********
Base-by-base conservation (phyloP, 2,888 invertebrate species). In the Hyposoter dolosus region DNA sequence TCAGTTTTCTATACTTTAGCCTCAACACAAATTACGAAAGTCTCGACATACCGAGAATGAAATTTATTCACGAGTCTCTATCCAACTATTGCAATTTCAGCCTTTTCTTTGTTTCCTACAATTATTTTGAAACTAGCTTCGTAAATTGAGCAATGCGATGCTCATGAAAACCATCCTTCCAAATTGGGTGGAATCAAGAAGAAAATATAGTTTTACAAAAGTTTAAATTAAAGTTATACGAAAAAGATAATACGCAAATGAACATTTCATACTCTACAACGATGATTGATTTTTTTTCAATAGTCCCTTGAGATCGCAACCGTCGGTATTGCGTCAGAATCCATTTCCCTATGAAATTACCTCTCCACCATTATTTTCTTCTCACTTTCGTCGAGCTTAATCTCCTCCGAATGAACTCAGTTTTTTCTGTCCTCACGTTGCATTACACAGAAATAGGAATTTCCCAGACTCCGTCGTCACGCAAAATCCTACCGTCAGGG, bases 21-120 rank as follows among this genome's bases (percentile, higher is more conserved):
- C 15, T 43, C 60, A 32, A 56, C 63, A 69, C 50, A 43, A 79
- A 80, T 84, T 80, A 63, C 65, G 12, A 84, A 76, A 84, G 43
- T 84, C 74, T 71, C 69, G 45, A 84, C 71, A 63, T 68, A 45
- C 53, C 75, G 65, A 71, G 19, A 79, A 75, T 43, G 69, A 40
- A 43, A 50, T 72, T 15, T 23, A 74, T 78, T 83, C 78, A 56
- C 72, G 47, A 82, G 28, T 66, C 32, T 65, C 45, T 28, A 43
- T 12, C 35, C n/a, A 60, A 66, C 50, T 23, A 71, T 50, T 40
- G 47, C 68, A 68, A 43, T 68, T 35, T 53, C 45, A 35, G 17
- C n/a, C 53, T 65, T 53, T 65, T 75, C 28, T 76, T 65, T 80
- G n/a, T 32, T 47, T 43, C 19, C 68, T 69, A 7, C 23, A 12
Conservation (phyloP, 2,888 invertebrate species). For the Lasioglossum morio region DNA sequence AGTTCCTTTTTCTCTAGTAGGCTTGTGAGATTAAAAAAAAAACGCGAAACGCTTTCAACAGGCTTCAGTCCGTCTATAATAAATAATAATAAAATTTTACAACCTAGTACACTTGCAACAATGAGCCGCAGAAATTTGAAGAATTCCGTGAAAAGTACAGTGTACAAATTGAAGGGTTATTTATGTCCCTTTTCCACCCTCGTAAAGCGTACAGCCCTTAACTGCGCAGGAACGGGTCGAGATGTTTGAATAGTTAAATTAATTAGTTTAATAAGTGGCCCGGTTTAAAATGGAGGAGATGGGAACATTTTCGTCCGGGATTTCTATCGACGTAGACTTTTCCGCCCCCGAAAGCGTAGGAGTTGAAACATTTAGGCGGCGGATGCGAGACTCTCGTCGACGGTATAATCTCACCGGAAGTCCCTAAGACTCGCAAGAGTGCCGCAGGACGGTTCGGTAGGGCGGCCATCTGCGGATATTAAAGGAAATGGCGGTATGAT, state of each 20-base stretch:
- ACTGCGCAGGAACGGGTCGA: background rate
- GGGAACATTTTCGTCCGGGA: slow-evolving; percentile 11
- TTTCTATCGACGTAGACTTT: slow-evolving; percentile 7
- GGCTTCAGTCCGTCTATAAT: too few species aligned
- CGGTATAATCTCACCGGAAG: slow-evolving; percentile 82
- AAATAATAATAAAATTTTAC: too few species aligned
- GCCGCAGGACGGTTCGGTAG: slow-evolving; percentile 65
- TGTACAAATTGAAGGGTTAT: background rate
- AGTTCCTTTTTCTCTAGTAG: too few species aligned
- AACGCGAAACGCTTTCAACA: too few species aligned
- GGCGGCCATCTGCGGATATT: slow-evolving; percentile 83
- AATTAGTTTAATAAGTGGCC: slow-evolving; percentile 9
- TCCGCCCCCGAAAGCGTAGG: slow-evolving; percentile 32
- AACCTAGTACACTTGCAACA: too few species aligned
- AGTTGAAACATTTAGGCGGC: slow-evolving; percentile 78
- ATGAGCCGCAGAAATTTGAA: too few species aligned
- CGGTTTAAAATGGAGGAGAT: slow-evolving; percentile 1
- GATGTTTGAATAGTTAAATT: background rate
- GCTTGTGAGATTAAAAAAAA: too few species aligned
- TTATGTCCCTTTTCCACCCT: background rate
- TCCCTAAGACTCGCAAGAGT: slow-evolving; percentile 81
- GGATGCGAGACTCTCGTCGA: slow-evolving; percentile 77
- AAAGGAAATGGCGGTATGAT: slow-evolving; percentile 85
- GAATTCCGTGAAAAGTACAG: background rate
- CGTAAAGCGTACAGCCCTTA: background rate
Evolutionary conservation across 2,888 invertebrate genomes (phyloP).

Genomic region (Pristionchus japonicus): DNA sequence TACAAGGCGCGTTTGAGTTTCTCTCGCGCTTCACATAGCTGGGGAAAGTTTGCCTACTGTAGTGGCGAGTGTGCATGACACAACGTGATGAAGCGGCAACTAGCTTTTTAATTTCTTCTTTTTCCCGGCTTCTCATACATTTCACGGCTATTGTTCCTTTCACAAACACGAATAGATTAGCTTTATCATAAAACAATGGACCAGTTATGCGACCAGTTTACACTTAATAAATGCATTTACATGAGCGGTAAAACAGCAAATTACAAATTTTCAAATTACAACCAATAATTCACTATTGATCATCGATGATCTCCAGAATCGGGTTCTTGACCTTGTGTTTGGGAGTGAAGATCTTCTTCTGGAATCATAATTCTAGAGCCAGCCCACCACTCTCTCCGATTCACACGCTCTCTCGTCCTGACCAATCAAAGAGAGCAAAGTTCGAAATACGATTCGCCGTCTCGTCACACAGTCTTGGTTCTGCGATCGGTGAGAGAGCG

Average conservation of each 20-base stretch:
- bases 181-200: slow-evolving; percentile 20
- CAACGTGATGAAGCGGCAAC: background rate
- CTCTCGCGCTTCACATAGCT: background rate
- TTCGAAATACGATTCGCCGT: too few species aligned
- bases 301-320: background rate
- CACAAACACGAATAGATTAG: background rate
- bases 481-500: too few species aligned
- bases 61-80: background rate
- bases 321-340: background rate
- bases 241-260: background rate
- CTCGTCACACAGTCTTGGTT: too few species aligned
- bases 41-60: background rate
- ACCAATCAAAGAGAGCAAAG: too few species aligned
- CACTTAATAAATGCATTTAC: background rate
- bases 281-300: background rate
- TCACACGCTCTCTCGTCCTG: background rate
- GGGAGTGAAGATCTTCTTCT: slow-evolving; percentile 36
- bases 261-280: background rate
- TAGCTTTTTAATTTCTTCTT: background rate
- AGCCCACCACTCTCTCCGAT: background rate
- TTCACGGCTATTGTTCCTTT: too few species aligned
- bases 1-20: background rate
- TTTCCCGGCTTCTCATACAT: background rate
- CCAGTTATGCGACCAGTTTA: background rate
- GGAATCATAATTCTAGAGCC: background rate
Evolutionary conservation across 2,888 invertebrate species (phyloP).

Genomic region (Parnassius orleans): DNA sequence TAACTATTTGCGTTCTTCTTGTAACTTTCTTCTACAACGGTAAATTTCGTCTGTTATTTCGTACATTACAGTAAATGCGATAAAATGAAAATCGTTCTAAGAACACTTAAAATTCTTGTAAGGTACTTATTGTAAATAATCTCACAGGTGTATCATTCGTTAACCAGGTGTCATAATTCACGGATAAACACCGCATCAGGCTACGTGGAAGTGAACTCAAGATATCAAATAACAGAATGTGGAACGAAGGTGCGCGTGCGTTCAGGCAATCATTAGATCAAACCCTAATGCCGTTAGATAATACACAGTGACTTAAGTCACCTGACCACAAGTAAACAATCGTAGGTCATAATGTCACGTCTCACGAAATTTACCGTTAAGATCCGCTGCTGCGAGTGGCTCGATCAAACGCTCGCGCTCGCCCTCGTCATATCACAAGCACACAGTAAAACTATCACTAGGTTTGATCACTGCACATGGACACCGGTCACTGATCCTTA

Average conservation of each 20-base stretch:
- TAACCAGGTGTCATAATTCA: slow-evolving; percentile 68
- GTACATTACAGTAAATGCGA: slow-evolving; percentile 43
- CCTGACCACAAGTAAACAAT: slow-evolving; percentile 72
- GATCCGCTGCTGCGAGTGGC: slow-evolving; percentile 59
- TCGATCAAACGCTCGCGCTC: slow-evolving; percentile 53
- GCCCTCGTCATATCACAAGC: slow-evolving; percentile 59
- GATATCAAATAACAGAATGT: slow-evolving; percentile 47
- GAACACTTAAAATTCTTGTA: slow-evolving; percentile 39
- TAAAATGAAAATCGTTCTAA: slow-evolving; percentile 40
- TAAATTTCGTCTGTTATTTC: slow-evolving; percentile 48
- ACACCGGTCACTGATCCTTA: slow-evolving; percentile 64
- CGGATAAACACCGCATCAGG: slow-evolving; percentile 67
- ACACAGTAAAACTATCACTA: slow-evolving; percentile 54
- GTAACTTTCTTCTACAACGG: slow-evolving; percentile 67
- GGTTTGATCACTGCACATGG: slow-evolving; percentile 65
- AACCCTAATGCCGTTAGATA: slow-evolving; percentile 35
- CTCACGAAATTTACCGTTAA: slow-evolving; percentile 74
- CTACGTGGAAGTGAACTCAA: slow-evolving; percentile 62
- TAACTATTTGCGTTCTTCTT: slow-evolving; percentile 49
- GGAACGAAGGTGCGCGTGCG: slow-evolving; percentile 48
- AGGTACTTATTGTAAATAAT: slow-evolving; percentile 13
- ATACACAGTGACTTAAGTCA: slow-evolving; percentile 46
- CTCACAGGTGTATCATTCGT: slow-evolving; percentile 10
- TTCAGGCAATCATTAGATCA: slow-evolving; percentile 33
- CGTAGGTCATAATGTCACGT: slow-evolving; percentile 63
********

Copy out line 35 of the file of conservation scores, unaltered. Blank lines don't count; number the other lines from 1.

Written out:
- AAAGGAAATGGCGGTATGAT: slow-evolving; percentile 85